There are only two places in the world where time takes precedence over the job to be done. School and prison.
The reformative effect of punishment is a belief that dies hard, chiefly I think, because it is so satisfying to our sadistic impulses.
Justice is justice though it's always delayed and finally done only by mistake.
The degree of civilization in a society can be judged by entering its prisons.
To make punishments efficacious, two things are necessary. They must never be disproportioned to the offence, and they must be certain.
Whatever you think of de Sade, he was a complex figure and we should not look for easy answers with him. He was, strangely perhaps, against the death penalty, and he was never put in prison for murders or anything like that.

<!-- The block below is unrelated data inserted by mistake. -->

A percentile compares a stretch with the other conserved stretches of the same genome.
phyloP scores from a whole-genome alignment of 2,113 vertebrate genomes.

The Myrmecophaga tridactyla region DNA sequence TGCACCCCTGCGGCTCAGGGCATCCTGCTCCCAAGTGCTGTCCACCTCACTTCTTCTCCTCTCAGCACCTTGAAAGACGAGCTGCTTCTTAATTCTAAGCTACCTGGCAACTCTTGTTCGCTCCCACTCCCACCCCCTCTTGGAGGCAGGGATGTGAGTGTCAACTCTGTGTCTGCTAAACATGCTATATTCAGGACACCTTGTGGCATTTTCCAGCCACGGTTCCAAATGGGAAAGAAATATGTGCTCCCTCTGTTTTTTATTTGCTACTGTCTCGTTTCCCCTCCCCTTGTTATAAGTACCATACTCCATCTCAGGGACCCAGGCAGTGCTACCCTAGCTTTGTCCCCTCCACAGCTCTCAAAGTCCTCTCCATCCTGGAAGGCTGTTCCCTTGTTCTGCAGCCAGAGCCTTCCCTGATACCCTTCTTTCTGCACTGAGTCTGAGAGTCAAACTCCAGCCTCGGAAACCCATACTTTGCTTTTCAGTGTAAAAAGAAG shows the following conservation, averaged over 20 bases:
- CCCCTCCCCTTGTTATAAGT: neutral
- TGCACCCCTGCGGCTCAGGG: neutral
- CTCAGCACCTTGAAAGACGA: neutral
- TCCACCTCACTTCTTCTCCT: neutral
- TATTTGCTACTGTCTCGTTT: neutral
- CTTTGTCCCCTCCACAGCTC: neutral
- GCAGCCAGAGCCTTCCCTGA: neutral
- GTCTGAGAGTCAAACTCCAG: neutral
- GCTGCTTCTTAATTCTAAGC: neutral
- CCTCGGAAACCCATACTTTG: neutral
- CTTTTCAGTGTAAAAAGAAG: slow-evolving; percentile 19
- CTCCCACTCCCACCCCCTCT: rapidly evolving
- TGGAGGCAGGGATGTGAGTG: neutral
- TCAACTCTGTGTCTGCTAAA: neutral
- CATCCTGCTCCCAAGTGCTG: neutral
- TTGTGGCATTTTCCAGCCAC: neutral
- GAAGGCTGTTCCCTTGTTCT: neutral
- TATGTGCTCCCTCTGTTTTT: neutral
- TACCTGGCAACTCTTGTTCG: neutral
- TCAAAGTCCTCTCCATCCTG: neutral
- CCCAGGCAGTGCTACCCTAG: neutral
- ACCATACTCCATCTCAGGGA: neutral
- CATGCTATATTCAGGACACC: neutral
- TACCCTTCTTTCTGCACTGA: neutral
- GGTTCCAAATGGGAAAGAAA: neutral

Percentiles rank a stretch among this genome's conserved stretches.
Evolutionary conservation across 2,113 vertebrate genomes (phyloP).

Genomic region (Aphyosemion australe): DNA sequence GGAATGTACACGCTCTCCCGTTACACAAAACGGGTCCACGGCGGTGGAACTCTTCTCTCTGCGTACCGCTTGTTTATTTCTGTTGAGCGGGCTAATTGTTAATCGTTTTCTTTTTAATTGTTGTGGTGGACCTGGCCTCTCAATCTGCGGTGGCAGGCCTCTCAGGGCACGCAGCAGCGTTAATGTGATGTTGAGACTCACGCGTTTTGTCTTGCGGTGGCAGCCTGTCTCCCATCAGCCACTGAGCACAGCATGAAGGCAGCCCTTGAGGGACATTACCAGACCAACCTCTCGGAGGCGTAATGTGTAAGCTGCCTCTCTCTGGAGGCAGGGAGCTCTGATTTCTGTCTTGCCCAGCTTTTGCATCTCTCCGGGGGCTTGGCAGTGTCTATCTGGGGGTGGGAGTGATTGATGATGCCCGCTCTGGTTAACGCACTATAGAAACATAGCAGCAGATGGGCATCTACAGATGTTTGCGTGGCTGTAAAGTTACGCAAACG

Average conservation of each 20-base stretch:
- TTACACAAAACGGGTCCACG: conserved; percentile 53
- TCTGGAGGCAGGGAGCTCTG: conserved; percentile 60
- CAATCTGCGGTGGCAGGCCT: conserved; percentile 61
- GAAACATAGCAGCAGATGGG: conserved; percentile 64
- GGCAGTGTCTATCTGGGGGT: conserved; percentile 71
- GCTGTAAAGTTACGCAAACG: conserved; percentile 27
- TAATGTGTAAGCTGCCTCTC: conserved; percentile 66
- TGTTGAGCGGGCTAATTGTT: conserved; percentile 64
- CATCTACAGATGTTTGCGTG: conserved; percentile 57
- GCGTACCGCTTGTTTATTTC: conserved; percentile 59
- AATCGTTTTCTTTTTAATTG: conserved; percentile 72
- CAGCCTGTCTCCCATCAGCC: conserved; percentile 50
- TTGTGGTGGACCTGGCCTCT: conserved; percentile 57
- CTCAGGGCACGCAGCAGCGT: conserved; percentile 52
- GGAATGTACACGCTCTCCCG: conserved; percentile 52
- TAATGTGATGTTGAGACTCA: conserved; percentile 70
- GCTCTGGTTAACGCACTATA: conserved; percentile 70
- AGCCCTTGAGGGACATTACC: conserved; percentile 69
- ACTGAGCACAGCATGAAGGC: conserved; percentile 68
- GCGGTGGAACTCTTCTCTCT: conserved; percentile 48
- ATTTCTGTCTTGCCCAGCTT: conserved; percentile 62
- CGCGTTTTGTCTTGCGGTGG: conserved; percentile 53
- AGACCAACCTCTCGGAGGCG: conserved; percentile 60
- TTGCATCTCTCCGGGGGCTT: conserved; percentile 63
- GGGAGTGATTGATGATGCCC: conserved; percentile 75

Wicked deeds are generally done, even with impunity, for the mere desire of occupation.
One of the many lessons that one learns in prison is, that things are what they are and will be what they will be.
Everyone is a prisoner of his own experiences. No one can eliminate prejudices - just recognize them.
The number of laws is constantly growing in all countries and, owing to this, what is called crime is very often not a crime at all, for it contains no element of violence or harm.
When I was in prison, I was wrapped up in all those deep books. That Tolstoy crap - people shouldn't read that stuff.
The law does not pretend to punish everything that is dishonest. That would seriously interfere with business.
We who live in prison, and in whose lives there is no event but sorrow, have to measure time by throbs of pain, and the record of bitter moments.
When is conduct a crime, and when is a crime not a crime? When Somebody Up There -- a monarch, a dictator, a Pope, a legislator -- so decrees.